Turner Introduces Resolution Supporting Occupy Wall Street’s First Amendment Freedoms

Senator Shirley K. Turner (D-Mercer) today introduced a resolution in support of Occupy Wall Street’s freedom to peacefully assemble and speak. The resolution comes in the wake of evacuations of Occupy protest sites in Los Angeles and Philadelphia. The Occupy Movement began on September 17, 2011 and is representative of the growing discontent with the influence of money in politics and the economic disparity that is widening the income gap between the wealthiest 1 percent and the other 99 percent of the population.

“The response by police to largely peaceful assemblies in New York City, Oakland, the University of California-Davis, Philadelphia, Trenton, and many other communities are gross suppressions of citizens’ constitutional freedoms,” said Turner, lamenting the excessive use of force by police and administrators in cities and university campuses. “Peacefully expressing the grievances held by many citizens toward the concentration of wealth and power in the United States is not a crime.”

Senator Turner also expressed concern for our governments’ lack of acknowledgement and response to the movement. “Although government may not agree with the message of the movement, it is nonetheless obligated to respect and protect the constitutional freedoms of the protestors. I am disappointed in our governments’ unwillingness to have an open dialogue with its citizens and the blind eye turned toward the suppression of citizens’ freedoms.”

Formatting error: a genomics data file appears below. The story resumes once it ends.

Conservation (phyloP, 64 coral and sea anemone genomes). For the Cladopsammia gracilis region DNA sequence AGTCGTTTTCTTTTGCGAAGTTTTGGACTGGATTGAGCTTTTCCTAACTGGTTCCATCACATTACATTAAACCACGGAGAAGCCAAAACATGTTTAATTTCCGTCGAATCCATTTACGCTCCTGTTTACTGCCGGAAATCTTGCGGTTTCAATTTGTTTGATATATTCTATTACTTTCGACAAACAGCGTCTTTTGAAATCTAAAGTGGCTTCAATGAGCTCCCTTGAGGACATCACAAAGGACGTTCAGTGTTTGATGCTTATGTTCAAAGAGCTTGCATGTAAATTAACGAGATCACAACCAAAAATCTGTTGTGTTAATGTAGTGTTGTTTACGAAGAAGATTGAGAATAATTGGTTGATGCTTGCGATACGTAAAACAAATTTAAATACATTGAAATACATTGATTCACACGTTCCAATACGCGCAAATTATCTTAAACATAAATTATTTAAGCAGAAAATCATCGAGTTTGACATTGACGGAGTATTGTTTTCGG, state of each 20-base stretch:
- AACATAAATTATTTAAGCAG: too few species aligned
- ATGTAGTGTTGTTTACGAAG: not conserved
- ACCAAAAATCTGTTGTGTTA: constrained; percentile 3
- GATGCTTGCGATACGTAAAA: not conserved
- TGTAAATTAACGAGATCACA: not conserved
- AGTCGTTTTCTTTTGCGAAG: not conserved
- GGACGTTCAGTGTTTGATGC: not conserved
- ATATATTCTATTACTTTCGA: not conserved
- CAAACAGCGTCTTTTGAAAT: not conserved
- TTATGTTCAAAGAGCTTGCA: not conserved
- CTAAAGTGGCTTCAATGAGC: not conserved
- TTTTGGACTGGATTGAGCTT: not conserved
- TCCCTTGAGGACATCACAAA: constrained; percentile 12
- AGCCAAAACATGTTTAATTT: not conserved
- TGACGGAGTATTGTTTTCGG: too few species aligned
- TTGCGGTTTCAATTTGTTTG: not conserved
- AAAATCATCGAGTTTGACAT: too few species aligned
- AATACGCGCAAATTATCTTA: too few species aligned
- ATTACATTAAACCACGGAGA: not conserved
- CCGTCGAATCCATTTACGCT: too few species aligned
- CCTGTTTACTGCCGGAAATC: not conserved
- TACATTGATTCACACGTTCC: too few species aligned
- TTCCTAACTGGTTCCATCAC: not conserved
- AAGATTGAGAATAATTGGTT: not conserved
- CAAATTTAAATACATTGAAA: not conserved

Senator Turner’s resolution recognizes that the policies that have benefitted the wealthy have lead to social discord and class resentment, in addition to a shrinking of the middle class. New Jersey’s State Legislature would become the first to acknowledge and lend its support to Occupy Wall Street with the passage of Senator Turner’s resolution.